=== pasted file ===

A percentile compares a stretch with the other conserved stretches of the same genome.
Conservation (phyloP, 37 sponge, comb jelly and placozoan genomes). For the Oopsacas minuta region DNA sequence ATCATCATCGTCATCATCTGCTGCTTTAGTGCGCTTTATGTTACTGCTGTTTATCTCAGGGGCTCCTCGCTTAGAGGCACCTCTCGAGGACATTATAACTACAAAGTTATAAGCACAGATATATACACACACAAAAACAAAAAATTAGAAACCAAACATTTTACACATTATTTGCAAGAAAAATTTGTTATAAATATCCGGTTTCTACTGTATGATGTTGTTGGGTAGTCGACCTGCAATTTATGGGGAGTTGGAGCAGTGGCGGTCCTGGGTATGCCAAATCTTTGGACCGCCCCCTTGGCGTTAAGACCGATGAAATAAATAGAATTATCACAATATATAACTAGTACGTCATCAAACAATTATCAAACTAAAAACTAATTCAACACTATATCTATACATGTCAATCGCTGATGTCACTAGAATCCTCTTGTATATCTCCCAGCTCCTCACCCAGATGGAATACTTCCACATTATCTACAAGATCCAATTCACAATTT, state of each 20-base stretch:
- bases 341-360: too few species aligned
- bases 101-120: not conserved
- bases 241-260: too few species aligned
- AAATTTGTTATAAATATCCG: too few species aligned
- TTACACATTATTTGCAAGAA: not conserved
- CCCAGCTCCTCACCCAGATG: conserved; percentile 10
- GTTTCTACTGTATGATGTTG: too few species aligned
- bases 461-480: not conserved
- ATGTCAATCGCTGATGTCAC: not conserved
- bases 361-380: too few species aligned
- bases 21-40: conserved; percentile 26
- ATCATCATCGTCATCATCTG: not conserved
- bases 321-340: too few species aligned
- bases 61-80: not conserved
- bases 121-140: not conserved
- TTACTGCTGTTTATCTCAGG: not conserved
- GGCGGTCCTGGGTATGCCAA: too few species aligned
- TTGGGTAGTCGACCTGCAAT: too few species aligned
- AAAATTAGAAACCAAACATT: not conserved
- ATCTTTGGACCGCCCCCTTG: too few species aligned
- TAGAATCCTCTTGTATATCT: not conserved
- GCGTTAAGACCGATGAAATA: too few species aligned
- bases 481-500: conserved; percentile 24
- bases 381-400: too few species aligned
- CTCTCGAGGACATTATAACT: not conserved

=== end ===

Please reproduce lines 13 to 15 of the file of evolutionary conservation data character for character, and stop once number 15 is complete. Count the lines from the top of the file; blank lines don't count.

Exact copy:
- bases 21-40: conserved; percentile 26
- ATCATCATCGTCATCATCTG: not conserved
- bases 321-340: too few species aligned